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Brexit Gains Upper Hand in Markets

15 June 2016 by Mark Holman

With just over a week to go before the UK votes on its membership of the European Union, the financial market’s fears of a Brexit have sharply found their way into bond prices. It is safe to say that whilst the Brexit theme has been on the agenda since Mr. Cameron first announced the referendum on February 20th, the polls and betting markets had given investors a degree of comfort about the outcome. However, since the end of last week, this has changed as the Brexit message appears to have resonated well with the electorate (if the polls are to be believed) which has provided a wakeup call for those investors that may not have either considered a hedging strategy or fully implemented one.

FX markets have probably been the most efficient at pricing Brexit fears, with ‘Cable’ (£/$) being the best barometer. In bond markets we can look at both credit spreads, which will widen on the news of a Brexit, or risk free rates (such as US Treasuries and Bunds) which should decline. In the rates world, the 10 year German Bund traded below 0.00% yield for the first time in its history yesterday. One can argue about the inevitability of this, with such extraordinary ECB policies, but the dip below zero yesterday was definitely Brexit driven. In credit the Cross Over Index (a high yield index of the most frequently traded high yield names) widened out to +375 basis points yesterday, having been 50 basis points tighter last Thursday. In monetary terms this is a move of around 2 percentage points in price.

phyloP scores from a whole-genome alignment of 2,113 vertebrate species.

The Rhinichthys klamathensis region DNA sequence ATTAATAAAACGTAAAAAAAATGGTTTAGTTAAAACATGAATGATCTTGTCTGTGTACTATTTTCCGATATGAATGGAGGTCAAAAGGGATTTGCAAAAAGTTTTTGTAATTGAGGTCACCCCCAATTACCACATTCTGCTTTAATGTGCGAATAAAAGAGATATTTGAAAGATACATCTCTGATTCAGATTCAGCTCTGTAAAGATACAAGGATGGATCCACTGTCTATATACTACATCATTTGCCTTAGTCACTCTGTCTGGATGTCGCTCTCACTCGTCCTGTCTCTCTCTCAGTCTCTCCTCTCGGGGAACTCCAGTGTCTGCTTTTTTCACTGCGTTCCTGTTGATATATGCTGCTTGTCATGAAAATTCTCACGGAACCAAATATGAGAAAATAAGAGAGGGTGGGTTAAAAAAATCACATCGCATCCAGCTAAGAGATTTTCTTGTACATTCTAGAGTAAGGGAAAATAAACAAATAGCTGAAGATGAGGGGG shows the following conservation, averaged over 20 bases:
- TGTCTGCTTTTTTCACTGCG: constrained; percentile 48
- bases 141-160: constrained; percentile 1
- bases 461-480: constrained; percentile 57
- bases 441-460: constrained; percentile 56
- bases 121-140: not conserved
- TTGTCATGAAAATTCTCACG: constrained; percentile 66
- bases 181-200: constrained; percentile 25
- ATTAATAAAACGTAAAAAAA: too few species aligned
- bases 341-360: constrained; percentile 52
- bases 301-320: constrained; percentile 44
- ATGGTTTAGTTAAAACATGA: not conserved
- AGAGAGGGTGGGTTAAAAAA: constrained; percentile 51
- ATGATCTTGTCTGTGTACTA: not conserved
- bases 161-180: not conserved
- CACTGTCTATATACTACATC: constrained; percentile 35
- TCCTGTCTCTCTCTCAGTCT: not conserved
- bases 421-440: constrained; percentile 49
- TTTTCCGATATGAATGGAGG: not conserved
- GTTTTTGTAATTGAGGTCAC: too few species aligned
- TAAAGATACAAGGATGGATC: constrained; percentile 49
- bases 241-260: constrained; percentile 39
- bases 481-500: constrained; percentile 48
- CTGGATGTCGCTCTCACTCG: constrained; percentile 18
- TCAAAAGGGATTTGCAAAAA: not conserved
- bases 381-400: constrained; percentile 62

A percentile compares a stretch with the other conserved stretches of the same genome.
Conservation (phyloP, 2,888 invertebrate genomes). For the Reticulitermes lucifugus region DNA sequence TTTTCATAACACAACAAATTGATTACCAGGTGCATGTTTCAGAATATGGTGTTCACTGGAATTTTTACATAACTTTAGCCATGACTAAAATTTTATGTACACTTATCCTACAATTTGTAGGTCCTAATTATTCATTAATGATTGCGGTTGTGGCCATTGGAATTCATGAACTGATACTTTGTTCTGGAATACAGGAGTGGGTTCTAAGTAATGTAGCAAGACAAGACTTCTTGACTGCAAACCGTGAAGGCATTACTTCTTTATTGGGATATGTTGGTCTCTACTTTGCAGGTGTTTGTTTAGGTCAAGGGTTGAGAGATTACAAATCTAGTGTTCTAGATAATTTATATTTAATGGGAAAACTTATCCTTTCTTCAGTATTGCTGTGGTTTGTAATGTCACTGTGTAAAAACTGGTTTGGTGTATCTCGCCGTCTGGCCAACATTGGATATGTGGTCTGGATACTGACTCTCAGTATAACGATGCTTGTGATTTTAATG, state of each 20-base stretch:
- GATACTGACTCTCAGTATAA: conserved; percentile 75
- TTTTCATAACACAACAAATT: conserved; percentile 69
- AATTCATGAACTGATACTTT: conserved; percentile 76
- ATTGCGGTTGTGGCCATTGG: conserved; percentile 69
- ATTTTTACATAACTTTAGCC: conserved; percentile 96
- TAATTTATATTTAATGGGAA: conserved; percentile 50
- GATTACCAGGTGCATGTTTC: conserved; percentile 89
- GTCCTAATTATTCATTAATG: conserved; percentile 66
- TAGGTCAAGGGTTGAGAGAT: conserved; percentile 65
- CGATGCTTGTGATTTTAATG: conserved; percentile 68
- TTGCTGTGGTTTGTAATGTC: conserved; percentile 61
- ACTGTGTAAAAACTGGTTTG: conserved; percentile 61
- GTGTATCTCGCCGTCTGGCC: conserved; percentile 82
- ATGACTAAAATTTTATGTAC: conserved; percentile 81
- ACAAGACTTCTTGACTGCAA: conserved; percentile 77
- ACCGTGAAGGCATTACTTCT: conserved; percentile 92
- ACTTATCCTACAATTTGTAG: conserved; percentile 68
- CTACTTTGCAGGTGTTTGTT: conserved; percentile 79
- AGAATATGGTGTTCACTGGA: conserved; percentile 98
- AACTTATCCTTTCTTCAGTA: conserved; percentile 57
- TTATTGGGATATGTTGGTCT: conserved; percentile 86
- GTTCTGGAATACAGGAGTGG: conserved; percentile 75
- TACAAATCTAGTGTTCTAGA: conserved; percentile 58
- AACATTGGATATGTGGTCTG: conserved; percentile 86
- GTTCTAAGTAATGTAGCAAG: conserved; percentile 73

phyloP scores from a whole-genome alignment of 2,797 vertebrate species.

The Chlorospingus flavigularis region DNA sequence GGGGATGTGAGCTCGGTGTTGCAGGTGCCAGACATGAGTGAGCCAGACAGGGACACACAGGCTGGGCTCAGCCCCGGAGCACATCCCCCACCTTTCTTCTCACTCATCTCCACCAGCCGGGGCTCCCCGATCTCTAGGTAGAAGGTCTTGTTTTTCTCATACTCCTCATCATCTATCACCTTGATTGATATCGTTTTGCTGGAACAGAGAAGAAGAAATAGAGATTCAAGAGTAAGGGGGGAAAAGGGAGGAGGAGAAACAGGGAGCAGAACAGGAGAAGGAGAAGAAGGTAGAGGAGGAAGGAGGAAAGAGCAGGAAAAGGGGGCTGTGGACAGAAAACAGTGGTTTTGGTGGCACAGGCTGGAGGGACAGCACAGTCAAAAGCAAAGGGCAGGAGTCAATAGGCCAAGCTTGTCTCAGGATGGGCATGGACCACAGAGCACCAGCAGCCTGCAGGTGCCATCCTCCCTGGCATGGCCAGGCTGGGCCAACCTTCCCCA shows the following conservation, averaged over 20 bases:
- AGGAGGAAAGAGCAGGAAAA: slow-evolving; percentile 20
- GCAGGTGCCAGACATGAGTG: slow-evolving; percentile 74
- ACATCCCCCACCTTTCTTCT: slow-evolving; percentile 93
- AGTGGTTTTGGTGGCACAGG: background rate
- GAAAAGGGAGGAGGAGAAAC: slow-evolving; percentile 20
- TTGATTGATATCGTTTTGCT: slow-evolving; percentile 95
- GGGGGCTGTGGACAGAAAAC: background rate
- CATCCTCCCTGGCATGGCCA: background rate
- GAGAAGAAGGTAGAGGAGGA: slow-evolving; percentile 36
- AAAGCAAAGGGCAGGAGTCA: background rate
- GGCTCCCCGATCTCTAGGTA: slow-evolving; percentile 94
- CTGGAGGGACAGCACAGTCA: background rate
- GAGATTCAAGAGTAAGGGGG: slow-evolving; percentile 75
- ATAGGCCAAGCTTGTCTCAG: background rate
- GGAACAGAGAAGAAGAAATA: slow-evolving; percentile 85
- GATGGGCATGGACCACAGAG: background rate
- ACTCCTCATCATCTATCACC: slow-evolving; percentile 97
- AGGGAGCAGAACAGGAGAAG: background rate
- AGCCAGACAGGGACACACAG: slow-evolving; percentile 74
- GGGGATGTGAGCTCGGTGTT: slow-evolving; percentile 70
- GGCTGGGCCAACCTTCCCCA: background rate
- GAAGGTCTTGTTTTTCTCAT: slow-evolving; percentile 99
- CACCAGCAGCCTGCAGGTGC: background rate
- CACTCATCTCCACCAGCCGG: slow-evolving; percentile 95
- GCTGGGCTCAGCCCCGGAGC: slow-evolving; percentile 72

Whilst it is very difficult to predict what may happen in the aftermath of a vote to Brexit, we thought that a move of 100 basis points wider in credit spreads in the aftershock was likely. If that is correct, then we have seen a good part of the Brexit move already in bond spreads.

Similarly stock markets are down markedly in the same period, with the FTSE for example being down 6% over the same period. Another similar decline would take us back to the 2016 lows of February 11.

With the outcome of the vote so finely balanced according to the consensus of polling, it is fair to say that financial markets are now correctly pricing just how close this vote is likely to be.



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